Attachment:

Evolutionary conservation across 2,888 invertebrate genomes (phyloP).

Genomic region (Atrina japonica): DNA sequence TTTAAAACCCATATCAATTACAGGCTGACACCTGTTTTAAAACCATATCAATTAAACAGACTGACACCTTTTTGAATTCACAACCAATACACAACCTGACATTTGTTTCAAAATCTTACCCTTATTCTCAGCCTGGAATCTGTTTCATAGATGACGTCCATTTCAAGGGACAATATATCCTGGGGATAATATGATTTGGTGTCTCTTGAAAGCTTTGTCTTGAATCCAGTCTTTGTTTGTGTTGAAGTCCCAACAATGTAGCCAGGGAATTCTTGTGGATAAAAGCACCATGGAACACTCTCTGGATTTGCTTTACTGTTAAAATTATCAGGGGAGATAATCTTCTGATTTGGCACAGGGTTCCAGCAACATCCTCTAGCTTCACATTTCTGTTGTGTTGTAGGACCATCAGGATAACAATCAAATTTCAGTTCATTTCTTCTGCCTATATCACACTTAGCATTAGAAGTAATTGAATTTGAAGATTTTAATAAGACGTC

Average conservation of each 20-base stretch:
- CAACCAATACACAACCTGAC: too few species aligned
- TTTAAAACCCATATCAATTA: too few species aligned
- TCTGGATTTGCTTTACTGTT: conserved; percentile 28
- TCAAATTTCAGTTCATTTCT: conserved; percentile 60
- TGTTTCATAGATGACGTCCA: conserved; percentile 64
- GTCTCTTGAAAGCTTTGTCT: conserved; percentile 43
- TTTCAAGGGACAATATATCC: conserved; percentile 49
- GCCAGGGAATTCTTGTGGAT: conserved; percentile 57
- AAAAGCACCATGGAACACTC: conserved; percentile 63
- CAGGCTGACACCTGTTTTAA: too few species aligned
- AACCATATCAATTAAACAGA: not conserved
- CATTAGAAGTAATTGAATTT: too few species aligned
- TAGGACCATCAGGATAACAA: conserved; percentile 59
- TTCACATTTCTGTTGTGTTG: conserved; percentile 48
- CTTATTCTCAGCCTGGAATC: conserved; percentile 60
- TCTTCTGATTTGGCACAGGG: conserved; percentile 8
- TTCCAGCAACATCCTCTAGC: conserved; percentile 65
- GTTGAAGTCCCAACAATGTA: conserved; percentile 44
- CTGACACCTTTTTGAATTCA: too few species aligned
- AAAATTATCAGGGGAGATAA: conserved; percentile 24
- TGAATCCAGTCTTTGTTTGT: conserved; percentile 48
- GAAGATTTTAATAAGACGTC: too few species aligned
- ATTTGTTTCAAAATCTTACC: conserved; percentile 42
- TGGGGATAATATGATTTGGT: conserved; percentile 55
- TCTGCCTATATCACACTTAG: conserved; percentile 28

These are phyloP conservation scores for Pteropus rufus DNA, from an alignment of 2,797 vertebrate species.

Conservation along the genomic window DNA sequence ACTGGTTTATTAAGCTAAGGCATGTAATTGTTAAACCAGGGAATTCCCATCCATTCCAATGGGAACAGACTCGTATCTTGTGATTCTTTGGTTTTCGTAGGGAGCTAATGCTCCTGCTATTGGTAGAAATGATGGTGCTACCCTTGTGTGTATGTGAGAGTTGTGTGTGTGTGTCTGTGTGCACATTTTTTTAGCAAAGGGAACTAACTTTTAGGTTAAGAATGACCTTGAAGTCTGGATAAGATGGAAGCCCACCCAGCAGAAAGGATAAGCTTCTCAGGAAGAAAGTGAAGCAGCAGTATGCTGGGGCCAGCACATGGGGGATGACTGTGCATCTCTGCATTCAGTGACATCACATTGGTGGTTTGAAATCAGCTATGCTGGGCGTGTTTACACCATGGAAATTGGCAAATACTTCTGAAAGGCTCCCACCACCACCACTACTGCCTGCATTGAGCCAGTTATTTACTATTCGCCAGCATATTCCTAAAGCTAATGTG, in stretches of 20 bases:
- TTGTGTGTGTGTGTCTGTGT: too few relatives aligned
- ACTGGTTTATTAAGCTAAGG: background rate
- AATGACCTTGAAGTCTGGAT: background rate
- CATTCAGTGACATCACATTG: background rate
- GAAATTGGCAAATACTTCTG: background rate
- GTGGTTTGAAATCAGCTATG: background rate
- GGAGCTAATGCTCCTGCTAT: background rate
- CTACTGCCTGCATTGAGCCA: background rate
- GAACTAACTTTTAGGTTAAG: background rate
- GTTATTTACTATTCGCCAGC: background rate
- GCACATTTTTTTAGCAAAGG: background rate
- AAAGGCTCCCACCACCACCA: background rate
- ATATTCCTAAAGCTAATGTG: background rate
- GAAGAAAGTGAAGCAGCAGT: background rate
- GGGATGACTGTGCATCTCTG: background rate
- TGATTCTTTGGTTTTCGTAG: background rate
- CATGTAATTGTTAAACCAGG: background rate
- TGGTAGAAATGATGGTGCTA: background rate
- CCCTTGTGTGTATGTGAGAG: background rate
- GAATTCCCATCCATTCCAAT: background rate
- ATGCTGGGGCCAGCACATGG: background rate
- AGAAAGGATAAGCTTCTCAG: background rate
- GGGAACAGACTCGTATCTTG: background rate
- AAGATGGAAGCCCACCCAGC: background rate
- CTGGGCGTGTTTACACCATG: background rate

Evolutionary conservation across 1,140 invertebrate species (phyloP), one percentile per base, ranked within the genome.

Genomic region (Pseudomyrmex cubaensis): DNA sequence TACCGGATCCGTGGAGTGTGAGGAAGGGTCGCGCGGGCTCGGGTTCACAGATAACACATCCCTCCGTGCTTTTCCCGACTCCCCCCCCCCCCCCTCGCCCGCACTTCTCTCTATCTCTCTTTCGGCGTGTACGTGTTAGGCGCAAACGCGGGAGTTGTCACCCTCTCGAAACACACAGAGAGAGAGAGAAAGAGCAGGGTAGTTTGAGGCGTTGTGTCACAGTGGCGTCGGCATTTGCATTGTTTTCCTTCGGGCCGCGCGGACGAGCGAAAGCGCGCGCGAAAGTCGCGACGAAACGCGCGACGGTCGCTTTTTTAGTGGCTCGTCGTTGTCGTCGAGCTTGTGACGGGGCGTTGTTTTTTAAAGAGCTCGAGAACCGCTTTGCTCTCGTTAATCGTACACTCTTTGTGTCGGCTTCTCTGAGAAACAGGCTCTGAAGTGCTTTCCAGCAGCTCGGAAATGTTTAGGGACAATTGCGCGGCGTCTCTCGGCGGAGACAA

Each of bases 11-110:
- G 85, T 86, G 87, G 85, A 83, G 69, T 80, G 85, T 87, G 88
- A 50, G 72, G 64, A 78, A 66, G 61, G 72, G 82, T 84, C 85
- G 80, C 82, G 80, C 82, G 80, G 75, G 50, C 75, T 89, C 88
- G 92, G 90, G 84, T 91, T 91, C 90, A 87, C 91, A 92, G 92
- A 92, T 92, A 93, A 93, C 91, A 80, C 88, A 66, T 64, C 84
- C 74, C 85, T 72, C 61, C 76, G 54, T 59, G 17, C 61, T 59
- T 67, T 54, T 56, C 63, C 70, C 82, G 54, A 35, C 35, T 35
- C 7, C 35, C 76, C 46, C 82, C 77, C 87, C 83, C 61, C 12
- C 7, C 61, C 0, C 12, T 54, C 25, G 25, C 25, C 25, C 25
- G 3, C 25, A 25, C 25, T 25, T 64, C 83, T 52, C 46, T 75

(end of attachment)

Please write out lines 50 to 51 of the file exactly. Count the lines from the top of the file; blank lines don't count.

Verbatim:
- GAATTCCCATCCATTCCAAT: background rate
- ATGCTGGGGCCAGCACATGG: background rate